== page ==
• At first, the Internal Revenue Service said that to get a stimulus payment during the COVID-19 pandemic, a tax return had to be filed. That would have left many Social Security beneficiaries without the financial boost. But late Wednesday, the Treasury Department said that was not the case. “Social Security recipients who are not typically required to file a tax return need to take no action and will receive their payment directly to their bank account,' Treasury Secretary Steve Mnuchin said, according to The Washington Post. The stimulus package, which will inject $2.2 trillion into the economy that is faltering because of the coronavirus outbreak was going to use 2018 or 2019 tax returns to see how much money each household gets. Many of those who get Social Security benefits make less than the required amount that is needed to file a tax return, the Post reported. The IRS will use the information from the Social Security Administration so payees to get the additional money from the government, CNN reported. If someone does not use direct deposit, then the government will send them traditional checks, but that process is expected to take longer than the wire transfers, according to CNN.
  • The Brevard Zoo is welcoming a baby giraffe. Zoo officials say the giraffe was born on Sunday in Melbourne. The calf weighed 125 pounds and was 6-feet tall at birth. In a statement the zoo said it's the sixth consecutive male calf born there. App users, tap here to see a video! It was the ninth birth for the calf's 20-year-old mother, Johari. The calf's father is 21-year-old Rafiki, who has sired all 14 giraffe born at the zoo. The veterinary staff says the calf is in good health and nursing well.
  • A 7-week-old Connecticut child has died of complications from the coronavirus, officials said. The unresponsive infant was taken to a hospital last week. The child could not be revived and posthumously tested positive for the coronavirus, WTNH reported. “This is a virus that attacks our most fragile without mercy,” Gov. Ned Lamont said on social media Wednesday. “This also stresses the importance of staying home and limiting exposure to other people. Your life and the lives of others could literally depend on it. Our prayers are with the family at this difficult time.” While older people are more at risk, there have been some cases that impact the very young. On Saturday, an infant less than a year old died from the coronavirus in Illinois. In China, a 10-month-old died from the coronavirus, the New England Journal of Medicine reported March 18. There have been 85 deaths from the coronavirus in Connecticut, WTNH reported.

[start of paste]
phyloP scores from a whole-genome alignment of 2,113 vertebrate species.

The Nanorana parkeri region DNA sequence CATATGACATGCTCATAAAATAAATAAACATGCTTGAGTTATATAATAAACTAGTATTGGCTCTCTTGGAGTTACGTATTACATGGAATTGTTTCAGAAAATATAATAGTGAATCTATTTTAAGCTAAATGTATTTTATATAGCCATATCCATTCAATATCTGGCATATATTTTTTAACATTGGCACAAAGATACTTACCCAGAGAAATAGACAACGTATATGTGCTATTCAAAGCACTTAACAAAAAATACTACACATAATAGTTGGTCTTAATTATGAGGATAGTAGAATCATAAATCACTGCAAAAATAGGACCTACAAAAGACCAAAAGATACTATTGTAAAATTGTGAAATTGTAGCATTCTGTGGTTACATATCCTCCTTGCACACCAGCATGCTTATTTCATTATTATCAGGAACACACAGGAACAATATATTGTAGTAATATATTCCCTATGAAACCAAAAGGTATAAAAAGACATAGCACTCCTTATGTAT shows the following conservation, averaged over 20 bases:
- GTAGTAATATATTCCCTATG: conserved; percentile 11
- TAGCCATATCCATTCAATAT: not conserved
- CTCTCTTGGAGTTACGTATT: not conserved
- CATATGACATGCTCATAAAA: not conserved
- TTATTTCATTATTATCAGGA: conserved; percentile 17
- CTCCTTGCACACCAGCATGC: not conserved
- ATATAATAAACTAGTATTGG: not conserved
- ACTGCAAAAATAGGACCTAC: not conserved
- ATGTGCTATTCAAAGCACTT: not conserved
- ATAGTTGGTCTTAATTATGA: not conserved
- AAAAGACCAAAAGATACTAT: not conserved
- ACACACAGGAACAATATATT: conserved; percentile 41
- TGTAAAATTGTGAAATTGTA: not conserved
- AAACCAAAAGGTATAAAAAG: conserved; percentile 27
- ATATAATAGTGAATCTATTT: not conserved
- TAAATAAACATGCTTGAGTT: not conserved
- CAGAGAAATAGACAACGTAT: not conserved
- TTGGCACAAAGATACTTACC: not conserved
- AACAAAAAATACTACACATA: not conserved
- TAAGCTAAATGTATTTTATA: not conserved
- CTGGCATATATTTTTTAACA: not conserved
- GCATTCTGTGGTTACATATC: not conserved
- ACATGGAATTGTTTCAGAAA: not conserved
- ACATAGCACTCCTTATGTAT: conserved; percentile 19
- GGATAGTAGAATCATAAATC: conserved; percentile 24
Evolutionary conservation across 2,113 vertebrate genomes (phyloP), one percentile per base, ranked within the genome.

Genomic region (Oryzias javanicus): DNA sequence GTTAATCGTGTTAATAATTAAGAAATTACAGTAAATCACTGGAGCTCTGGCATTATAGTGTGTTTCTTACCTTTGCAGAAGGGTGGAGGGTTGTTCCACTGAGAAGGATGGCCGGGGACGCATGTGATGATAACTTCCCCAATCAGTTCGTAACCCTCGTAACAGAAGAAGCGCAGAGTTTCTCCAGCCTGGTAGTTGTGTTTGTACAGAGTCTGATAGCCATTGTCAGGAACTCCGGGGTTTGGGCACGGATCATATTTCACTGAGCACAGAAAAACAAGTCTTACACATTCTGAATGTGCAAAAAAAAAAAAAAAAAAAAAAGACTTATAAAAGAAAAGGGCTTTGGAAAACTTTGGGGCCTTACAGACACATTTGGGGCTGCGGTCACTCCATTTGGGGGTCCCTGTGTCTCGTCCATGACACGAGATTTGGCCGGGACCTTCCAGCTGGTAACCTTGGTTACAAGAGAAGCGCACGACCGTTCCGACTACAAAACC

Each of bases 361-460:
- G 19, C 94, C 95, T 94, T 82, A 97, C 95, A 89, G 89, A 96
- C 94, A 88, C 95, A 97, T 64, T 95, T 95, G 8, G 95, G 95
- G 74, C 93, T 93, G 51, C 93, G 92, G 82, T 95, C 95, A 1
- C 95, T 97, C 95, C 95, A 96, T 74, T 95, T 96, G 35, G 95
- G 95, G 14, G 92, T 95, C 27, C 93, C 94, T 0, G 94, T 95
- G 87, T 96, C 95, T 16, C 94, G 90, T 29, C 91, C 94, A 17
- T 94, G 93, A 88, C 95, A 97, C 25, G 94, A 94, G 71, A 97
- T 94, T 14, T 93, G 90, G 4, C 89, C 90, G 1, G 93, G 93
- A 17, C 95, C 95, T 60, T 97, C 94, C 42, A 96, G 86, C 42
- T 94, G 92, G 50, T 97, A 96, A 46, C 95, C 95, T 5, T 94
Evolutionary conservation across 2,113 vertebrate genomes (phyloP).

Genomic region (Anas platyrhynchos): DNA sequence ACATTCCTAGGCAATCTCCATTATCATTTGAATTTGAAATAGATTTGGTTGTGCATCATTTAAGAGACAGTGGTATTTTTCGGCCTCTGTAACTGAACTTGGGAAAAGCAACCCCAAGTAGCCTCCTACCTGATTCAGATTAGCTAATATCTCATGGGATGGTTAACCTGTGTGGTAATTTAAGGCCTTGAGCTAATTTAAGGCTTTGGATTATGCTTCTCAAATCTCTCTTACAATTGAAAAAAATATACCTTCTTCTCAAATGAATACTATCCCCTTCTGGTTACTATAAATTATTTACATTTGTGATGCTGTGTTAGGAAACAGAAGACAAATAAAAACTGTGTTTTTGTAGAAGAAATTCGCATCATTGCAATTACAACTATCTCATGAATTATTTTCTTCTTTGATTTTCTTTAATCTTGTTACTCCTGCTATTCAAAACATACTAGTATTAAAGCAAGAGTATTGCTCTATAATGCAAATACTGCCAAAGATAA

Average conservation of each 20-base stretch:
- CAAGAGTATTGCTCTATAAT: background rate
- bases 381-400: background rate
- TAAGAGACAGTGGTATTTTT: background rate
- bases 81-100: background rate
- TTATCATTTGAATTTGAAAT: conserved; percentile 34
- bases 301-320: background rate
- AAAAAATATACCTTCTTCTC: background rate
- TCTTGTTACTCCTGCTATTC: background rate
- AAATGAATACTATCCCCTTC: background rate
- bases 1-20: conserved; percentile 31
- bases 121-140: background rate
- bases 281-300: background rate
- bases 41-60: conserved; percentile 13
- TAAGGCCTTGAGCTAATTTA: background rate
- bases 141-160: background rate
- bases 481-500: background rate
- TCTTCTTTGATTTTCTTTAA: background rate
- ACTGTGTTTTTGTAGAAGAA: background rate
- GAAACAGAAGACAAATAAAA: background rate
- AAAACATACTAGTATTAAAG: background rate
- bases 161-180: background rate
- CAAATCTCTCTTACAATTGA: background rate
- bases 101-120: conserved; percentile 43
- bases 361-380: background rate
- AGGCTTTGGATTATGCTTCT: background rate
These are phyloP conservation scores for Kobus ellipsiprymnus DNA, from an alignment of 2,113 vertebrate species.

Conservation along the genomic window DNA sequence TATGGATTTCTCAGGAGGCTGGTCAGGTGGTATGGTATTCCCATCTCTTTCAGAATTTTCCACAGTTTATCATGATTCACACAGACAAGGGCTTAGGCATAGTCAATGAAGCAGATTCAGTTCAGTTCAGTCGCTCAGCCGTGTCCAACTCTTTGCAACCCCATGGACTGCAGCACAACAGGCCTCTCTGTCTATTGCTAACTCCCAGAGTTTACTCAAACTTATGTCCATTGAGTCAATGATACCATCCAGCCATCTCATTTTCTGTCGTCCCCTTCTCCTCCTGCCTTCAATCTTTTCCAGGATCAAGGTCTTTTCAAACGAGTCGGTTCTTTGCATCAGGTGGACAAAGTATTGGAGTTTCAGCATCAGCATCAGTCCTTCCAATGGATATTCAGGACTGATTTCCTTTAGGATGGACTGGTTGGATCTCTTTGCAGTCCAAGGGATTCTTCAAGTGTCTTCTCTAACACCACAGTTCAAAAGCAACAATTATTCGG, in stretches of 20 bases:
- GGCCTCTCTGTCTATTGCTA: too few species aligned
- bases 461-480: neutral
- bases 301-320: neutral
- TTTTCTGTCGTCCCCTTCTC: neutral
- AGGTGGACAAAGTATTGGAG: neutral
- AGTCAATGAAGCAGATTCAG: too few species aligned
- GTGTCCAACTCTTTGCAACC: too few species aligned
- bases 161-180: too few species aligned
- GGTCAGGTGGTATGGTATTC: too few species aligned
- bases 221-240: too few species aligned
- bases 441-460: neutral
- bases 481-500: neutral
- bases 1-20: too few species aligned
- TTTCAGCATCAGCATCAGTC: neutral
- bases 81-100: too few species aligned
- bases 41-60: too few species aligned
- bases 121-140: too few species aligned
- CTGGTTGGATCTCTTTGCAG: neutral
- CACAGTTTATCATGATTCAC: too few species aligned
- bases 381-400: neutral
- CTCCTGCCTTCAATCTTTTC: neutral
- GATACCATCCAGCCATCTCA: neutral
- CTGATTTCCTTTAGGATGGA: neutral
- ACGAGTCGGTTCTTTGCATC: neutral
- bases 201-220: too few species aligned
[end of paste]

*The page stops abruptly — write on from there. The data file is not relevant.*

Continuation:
Washington Insider

  • Amid continuing controversy over the best way to rush aid to working Americans, businesses, hospitals, and local governments to deal with the outbreak of the Coronavirus, House Speaker Nancy Pelosi announced Thursday that she would move to set up a new special panel in the U.S. House to oversee those efforts, saying it's important to have transparency about the massive amount of relief money. 'We need to ensure those dollars are spent effectively and carefully,' Pelosi said in a press conference by phone with reporters, as she said Rep. Jim Clyburn (D-SC) would be in charge of reviewing the $2 trillion in aid approved by Congress in March. 'We have no higher priority than making sure the money gets to those working families struggling to pay rent and put food on the table who need it most,' Pelosi added. 'The fact is, we do need transparency, and we do need accountability,' the Speaker said. In making the announcement, the Speaker said this panel would be different than the call by other Democrats for a '9-11 Commission' about the Coronavirus, saying the emphasis must be on what's happening right now - not what happened before. 'The Select Committee is about the here and now,' Pelosi added. In describing the job of the new panel, the Speaker compared this to the work of the Truman Commission, named for then Sen. Harry Truman, who was put in charge of a panel which held hearings and investigated waste, fraud, and abuse related to the war effort during World War II. The idea - which would need a vote of the House to create the panel and fund its operations - drew immediate opposition from the top Republican in the House. 'This seems really redundant,' said Rep. Kevin McCarthy (R-CA), who told reporters by phone that he did not support the selection of Clyburn to run the panel, as the GOP leader questioned the goal, and said there was no reason to take oversight away from regular committees of the House. 'I'm not quite sure if this is political,' McCarthy added in a news briefing by telephone with reporters.